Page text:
Date published: Tuesday 6th November 2018 8:31
Stoke's James McClean has been warned by the Football Association for an aggressive word on social media.
The 29-year-old winger criticized "uneducated cavemen"Who abused him for not wearing a poppy on his shirt, before going on to explorative which he starred out.
An FA statement said, "Stoke City's James McClean has been warned by The FA for his use of an offensive word on social media.
"We are satisfied that the rest of the player's postings do not breach.
"The FA adds that any discriminatory language or behavior at any person or persons of nationality or faith, as we may have said, is unacceptable."
Saturday's 0-0 Sky Bet Championship draw with Middlesbrough.
Hibernian manager Neil Lennon who was treated as an Irishman during the Edinburgh derby ,
He posted: "The FA are investigating me after Saturday's event – for what, exactly?
"Yet week in, week out for the past seven years, I get constant sectarian abuse, death threats, objects being thrown, chanting which is loud and clear every week which my family, wife and kids have to listen to, they turn a blind eye and not a single word or condemnation of any sort.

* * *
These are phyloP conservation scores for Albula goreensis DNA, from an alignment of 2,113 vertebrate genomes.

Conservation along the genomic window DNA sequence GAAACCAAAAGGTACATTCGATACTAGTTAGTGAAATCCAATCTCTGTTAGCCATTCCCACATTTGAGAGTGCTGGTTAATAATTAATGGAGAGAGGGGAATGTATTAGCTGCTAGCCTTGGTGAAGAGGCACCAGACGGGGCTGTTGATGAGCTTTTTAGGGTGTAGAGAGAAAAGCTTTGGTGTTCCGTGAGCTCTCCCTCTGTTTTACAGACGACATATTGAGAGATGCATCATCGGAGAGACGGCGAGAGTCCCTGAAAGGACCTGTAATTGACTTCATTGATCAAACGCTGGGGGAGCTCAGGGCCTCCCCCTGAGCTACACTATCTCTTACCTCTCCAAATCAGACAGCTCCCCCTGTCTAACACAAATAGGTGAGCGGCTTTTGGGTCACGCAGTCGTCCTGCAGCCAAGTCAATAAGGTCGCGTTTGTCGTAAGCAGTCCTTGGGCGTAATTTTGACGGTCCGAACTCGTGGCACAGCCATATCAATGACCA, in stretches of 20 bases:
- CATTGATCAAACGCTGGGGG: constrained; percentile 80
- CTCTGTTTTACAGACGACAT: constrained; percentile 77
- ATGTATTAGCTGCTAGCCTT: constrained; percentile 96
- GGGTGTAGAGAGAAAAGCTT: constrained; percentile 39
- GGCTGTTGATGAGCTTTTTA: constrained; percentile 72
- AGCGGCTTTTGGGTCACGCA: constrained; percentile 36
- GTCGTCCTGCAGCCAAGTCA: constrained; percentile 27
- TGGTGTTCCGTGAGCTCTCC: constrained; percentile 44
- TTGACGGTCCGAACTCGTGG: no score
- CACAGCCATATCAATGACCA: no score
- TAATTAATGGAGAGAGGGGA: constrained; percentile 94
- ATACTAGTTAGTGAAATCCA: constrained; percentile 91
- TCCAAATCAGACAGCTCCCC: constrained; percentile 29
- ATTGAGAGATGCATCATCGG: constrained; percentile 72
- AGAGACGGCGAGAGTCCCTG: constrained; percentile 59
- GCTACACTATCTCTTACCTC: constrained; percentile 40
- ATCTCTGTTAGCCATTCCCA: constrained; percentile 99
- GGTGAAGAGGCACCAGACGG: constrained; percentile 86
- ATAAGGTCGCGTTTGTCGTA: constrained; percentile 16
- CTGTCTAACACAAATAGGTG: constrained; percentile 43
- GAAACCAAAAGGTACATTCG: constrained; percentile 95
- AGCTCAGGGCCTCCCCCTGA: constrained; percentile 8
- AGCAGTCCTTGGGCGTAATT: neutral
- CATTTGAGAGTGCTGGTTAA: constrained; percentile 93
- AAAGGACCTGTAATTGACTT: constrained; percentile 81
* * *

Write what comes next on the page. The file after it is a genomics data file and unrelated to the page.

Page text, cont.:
"Huddersfield away last year while playing (for) West Brom where there was an incident with their fans which was on the game highlights ,
"If it was a person's skin color or if it was anti-Muslim, someone's gender, it would be uproar and it would be taken in a different way and dealt with in a different manner.
"But like in Neil Lennon's case in Scotland, because we are Irish Catholics, they are blind and nothing is ever said and done."
In 2015, Scottish defender Kirk Broadfoot – then of Rotherham – was suspended for 10 games by the McClean directing sectarian abuse.
Republic of Ireland international McClean has a poppy on his shirt in England at Sunderland in 2011 for his refusal to wear.
It was during this time that it was written in an eloquent statement in which he said he would be happy to do so.
McClean was brought up on the Creggan estate in Derry, the home of six people killed on Bloody Sunday in 1972.
Manchester United's Serbia international Nemanja Matic So opting against doing so.
Matic said on Instagram: "I recognize that's why people wear poppies, I totally respect everyone's right to do so.
"12 years old boy living in Vrelo as my country was devastated by the bombing of Serbia in 1999.
"Whilst I've done it, it's just right for me to wear the poppy on my shirt.
"I do not want to undermine the poppy as a symbol of pride within Britain or offend anyone. However, we are all a product of our own upbringing and this is a personal choice for the reasons outlined.
"I hope everyone understands that I have explained them and I can concentrate on helping the team do it."